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Tags: Global | Factories | Growth | Fears

Global Factories Struggle as Growth Fears Rise

Wednesday, 01 August 2012 11:38 AM EDT

U.S. and eurozone factory activity struggled again in July, while Chinese manufacturing fell to an eight-month low, surveys showed Wednesday, as economies around the world showed signs of slowing.

The malaise was worst in the 17-country eurozone, where output plummeted and the manufacturing sector contracted for an 11th straight month in July as a downturn that began in smaller countries continued to spread into core euro-area economies.

The slump worsened in Italy, Spain and Greece as well as the region's two biggest economies, Germany and France.

Europe's economic woes also depressed export orders in China and India, where the manufacturing sectors had until recently appeared to be holding up despite the debt crisis and slowing growth in the United States.

U.S. manufacturing, meanwhile, contracted for a second consecutive month, according to the Institute for Supply Management's index of national factory activity.

A separate report from Markit showed activity barely expanding at its slowest pace in almost three years, partly due to reduced European demand for U.S. products.

"The manufacturing numbers are pretty dismal. There's really no good way to read them," said Omer Esiner, chief market analyst at Commonwealth Foreign Exchange in Washington. "I think they bolster the case for more Federal Reserve action, and globally, the argument is pretty much the same."

Added Peter Vanden Houte at ING: "The eurozone continues to struggle with the debt crisis, while the world economy is slowing down. This last piece of information should give policymakers food for thought."

Even so, there was plenty of doubt over how much the Fed, European Central Bank and Bank of England will or can do to turn the tide.

All three will hold policy meetings this week, with the Fed set to make an announcement later on Wednesday. Markets expect another round of bond purchases, though most economists think policymakers will wait until September to act.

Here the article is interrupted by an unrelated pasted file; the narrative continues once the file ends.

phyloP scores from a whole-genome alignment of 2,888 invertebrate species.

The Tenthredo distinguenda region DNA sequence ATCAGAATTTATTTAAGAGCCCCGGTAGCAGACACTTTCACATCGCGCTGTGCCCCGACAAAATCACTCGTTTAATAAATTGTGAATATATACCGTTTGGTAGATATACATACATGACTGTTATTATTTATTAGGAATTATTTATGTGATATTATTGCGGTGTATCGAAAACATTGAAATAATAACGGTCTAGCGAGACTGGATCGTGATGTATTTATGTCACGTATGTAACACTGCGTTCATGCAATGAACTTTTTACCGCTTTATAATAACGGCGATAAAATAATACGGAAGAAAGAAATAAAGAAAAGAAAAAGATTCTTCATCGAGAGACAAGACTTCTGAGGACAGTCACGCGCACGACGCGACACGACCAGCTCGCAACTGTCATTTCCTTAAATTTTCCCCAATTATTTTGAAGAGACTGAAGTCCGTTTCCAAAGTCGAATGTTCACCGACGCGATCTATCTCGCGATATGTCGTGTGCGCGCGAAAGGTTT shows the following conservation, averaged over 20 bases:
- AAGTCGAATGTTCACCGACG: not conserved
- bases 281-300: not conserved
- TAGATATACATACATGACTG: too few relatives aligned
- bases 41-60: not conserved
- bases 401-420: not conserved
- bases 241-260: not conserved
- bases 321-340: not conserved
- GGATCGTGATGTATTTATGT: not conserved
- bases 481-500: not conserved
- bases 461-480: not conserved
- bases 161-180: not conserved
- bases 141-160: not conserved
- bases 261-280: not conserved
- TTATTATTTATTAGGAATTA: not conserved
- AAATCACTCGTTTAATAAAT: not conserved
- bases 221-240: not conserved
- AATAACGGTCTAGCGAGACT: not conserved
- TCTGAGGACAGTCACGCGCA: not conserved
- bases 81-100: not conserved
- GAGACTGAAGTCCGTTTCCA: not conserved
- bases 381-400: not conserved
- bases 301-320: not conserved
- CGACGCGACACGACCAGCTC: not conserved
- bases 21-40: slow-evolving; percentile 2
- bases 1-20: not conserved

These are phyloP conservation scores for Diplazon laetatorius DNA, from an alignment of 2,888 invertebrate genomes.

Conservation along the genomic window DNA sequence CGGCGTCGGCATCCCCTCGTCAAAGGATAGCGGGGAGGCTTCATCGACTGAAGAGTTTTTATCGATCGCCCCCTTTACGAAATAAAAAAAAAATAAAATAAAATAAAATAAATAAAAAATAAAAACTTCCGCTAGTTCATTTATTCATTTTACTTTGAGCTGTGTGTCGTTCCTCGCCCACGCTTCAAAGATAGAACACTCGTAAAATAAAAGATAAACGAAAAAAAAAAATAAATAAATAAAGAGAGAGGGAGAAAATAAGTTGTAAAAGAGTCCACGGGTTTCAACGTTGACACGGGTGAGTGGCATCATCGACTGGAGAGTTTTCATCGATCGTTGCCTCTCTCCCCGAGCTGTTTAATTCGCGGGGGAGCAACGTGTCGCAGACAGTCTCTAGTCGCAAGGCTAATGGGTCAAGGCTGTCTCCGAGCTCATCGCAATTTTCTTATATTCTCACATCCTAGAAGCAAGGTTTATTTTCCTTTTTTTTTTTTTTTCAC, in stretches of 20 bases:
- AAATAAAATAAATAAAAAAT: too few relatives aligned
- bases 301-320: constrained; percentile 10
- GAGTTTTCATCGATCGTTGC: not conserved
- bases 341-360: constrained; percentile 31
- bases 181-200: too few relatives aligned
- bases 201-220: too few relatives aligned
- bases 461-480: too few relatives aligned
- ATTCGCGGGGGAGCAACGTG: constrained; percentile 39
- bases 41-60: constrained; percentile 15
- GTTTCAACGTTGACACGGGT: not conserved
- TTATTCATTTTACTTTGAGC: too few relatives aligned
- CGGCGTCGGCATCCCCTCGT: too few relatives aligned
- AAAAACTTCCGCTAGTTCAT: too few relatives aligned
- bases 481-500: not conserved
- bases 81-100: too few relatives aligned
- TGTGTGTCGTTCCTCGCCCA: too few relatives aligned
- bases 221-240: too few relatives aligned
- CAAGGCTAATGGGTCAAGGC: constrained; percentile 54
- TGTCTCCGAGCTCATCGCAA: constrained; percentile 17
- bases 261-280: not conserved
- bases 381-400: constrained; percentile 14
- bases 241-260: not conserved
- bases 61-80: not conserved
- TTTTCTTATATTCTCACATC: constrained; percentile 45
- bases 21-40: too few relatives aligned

The ECB is seen acting as soon as Thursday, though insiders have told Reuters that bold policy action could be weeks away.

The BoE is already in the middle of a money printing campaign, recently increasing it to 375 billion pounds.


Markit's Eurozone Purchasing Managers' Index (PMI) for the manufacturing sector fell to 44.0, well below the 50 level that divides growth from contraction. The reading was the lowest since June 2009. Output fell sharply.

In Britain, the manufacturing sector shrank at its fastest rate in more than three years, dealing a blow to hopes the country may come out of recession over the summer as it hosts the Olympic Games.

ISM said its U.S. manufacturing index stood at 49.8 in July, up slightly from June but still signaling contraction. Employment fell to a 2-1/2-year low.

Another look at U.S. manufacturing from data company Markit showed the sector fared slightly better than in the ISM survey as it managed to grow, though the pace was the slowest in nearly three years.

In Brazil, weak global demand and an unfavorable exchange rate kept the HSBC Purchasing Managers' Index below 50.


Europe's problems were being felt in Asia. China's official factory PMI fell to an eight-month low of 50.1 in July.

Analysts drew some comfort from the slight improvement in the HSBC China PMI, which rose to 49.3 and focuses on smaller private enterprises while the official PMI primarily covers big state companies.

Unlike central banks in developed economies, China also has plenty of room to cut interest rates.

"The low inflation environment should allow Chinese authorities to provide further stimulus in coming months," said Craig James, economist at Commsec in Sydney.

But 10 of China's 11 major sub-indexes in the official PMI were under 50, showing just how much the economy is struggling to revive its momentum, with little evidence of measures aimed at boosting domestic demand taking quick effect.

Manufacturing looked weak across Asia. Activity in South Korea shrank by the most in seven months, Taiwan contracted again and factories in India, Asia's third-largest economy, showed the sharpest one-month drop in growth since September.

China, the world's second largest economy, faces a sensitive few months with a leadership succession looming later this year for the ruling Communist Party.

President Hu Jintao was quoted on Tuesday as saying fiscal and monetary policy support for the economy would be stepped up in the second half, while Premier Wen Jiabao spoke of policy fine-tuning and signs that the economy was stabilizing.

© 2023 Thomson/Reuters. All rights reserved.

Wednesday, 01 August 2012 11:38 AM
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